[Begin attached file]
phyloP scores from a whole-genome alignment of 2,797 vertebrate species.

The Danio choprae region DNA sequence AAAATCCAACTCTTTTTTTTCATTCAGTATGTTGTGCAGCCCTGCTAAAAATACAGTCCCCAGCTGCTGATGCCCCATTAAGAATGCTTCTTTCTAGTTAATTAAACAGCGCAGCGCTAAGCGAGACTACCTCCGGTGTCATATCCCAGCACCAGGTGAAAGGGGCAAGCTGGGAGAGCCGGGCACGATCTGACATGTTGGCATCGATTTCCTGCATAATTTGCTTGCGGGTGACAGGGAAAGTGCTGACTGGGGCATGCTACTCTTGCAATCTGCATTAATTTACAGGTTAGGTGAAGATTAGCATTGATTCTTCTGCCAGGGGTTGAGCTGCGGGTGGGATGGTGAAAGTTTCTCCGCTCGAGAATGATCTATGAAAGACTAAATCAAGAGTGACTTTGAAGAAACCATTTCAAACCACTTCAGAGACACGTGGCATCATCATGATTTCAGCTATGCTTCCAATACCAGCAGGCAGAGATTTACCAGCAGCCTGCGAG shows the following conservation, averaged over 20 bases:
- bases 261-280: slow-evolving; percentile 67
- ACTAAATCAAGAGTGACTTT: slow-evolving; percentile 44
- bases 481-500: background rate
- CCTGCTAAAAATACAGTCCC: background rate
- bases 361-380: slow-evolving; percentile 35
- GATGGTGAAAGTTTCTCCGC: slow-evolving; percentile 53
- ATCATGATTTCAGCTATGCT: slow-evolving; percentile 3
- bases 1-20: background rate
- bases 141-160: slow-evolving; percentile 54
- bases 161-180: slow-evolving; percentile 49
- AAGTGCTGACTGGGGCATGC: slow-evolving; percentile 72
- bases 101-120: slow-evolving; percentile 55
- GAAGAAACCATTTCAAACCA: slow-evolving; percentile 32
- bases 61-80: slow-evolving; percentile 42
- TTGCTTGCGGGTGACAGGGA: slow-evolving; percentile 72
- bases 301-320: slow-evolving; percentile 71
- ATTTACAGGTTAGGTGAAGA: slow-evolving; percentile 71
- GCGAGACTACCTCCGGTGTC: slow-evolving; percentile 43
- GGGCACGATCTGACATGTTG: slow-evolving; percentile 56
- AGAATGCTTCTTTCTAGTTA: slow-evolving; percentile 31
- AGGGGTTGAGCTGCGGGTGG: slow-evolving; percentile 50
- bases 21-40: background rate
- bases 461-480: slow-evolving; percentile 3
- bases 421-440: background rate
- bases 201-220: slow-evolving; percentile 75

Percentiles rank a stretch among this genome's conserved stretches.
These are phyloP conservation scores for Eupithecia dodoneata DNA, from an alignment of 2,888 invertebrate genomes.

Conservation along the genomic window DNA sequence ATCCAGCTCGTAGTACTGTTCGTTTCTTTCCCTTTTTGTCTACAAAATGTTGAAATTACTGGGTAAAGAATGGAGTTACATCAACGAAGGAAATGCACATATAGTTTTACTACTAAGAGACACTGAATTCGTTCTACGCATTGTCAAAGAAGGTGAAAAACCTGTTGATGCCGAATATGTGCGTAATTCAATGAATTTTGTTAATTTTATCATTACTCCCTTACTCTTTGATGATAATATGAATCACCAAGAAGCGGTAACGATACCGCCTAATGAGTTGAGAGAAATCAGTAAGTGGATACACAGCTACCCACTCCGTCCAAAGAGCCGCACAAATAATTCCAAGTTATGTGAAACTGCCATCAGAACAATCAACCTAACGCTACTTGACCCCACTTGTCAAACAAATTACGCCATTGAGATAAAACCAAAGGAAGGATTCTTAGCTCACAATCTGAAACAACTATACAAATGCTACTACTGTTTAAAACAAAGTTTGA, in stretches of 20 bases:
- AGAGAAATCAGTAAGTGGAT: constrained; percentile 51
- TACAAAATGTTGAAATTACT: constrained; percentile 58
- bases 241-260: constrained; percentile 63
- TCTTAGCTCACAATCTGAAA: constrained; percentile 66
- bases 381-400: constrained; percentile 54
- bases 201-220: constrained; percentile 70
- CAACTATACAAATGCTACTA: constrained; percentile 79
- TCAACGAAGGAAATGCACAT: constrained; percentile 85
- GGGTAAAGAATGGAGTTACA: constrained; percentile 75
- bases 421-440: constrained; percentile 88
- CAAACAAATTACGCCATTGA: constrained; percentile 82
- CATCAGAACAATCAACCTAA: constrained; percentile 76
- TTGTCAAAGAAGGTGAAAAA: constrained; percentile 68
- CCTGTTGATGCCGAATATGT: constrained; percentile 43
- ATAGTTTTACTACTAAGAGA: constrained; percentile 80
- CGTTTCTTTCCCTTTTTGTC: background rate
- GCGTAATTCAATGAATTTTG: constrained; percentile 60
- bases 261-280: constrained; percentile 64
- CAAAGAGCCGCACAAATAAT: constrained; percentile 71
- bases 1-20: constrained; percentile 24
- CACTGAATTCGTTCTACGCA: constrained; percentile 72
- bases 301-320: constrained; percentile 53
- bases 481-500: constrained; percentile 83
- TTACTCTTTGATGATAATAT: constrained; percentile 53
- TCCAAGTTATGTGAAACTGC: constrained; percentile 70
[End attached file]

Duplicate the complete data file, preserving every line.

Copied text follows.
phyloP scores from a whole-genome alignment of 2,797 vertebrate species.

The Danio choprae region DNA sequence AAAATCCAACTCTTTTTTTTCATTCAGTATGTTGTGCAGCCCTGCTAAAAATACAGTCCCCAGCTGCTGATGCCCCATTAAGAATGCTTCTTTCTAGTTAATTAAACAGCGCAGCGCTAAGCGAGACTACCTCCGGTGTCATATCCCAGCACCAGGTGAAAGGGGCAAGCTGGGAGAGCCGGGCACGATCTGACATGTTGGCATCGATTTCCTGCATAATTTGCTTGCGGGTGACAGGGAAAGTGCTGACTGGGGCATGCTACTCTTGCAATCTGCATTAATTTACAGGTTAGGTGAAGATTAGCATTGATTCTTCTGCCAGGGGTTGAGCTGCGGGTGGGATGGTGAAAGTTTCTCCGCTCGAGAATGATCTATGAAAGACTAAATCAAGAGTGACTTTGAAGAAACCATTTCAAACCACTTCAGAGACACGTGGCATCATCATGATTTCAGCTATGCTTCCAATACCAGCAGGCAGAGATTTACCAGCAGCCTGCGAG shows the following conservation, averaged over 20 bases:
- bases 261-280: slow-evolving; percentile 67
- ACTAAATCAAGAGTGACTTT: slow-evolving; percentile 44
- bases 481-500: background rate
- CCTGCTAAAAATACAGTCCC: background rate
- bases 361-380: slow-evolving; percentile 35
- GATGGTGAAAGTTTCTCCGC: slow-evolving; percentile 53
- ATCATGATTTCAGCTATGCT: slow-evolving; percentile 3
- bases 1-20: background rate
- bases 141-160: slow-evolving; percentile 54
- bases 161-180: slow-evolving; percentile 49
- AAGTGCTGACTGGGGCATGC: slow-evolving; percentile 72
- bases 101-120: slow-evolving; percentile 55
- GAAGAAACCATTTCAAACCA: slow-evolving; percentile 32
- bases 61-80: slow-evolving; percentile 42
- TTGCTTGCGGGTGACAGGGA: slow-evolving; percentile 72
- bases 301-320: slow-evolving; percentile 71
- ATTTACAGGTTAGGTGAAGA: slow-evolving; percentile 71
- GCGAGACTACCTCCGGTGTC: slow-evolving; percentile 43
- GGGCACGATCTGACATGTTG: slow-evolving; percentile 56
- AGAATGCTTCTTTCTAGTTA: slow-evolving; percentile 31
- AGGGGTTGAGCTGCGGGTGG: slow-evolving; percentile 50
- bases 21-40: background rate
- bases 461-480: slow-evolving; percentile 3
- bases 421-440: background rate
- bases 201-220: slow-evolving; percentile 75

Percentiles rank a stretch among this genome's conserved stretches.
These are phyloP conservation scores for Eupithecia dodoneata DNA, from an alignment of 2,888 invertebrate genomes.

Conservation along the genomic window DNA sequence ATCCAGCTCGTAGTACTGTTCGTTTCTTTCCCTTTTTGTCTACAAAATGTTGAAATTACTGGGTAAAGAATGGAGTTACATCAACGAAGGAAATGCACATATAGTTTTACTACTAAGAGACACTGAATTCGTTCTACGCATTGTCAAAGAAGGTGAAAAACCTGTTGATGCCGAATATGTGCGTAATTCAATGAATTTTGTTAATTTTATCATTACTCCCTTACTCTTTGATGATAATATGAATCACCAAGAAGCGGTAACGATACCGCCTAATGAGTTGAGAGAAATCAGTAAGTGGATACACAGCTACCCACTCCGTCCAAAGAGCCGCACAAATAATTCCAAGTTATGTGAAACTGCCATCAGAACAATCAACCTAACGCTACTTGACCCCACTTGTCAAACAAATTACGCCATTGAGATAAAACCAAAGGAAGGATTCTTAGCTCACAATCTGAAACAACTATACAAATGCTACTACTGTTTAAAACAAAGTTTGA, in stretches of 20 bases:
- AGAGAAATCAGTAAGTGGAT: constrained; percentile 51
- TACAAAATGTTGAAATTACT: constrained; percentile 58
- bases 241-260: constrained; percentile 63
- TCTTAGCTCACAATCTGAAA: constrained; percentile 66
- bases 381-400: constrained; percentile 54
- bases 201-220: constrained; percentile 70
- CAACTATACAAATGCTACTA: constrained; percentile 79
- TCAACGAAGGAAATGCACAT: constrained; percentile 85
- GGGTAAAGAATGGAGTTACA: constrained; percentile 75
- bases 421-440: constrained; percentile 88
- CAAACAAATTACGCCATTGA: constrained; percentile 82
- CATCAGAACAATCAACCTAA: constrained; percentile 76
- TTGTCAAAGAAGGTGAAAAA: constrained; percentile 68
- CCTGTTGATGCCGAATATGT: constrained; percentile 43
- ATAGTTTTACTACTAAGAGA: constrained; percentile 80
- CGTTTCTTTCCCTTTTTGTC: background rate
- GCGTAATTCAATGAATTTTG: constrained; percentile 60
- bases 261-280: constrained; percentile 64
- CAAAGAGCCGCACAAATAAT: constrained; percentile 71
- bases 1-20: constrained; percentile 24
- CACTGAATTCGTTCTACGCA: constrained; percentile 72
- bases 301-320: constrained; percentile 53
- bases 481-500: constrained; percentile 83
- TTACTCTTTGATGATAATAT: constrained; percentile 53
- TCCAAGTTATGTGAAACTGC: constrained; percentile 70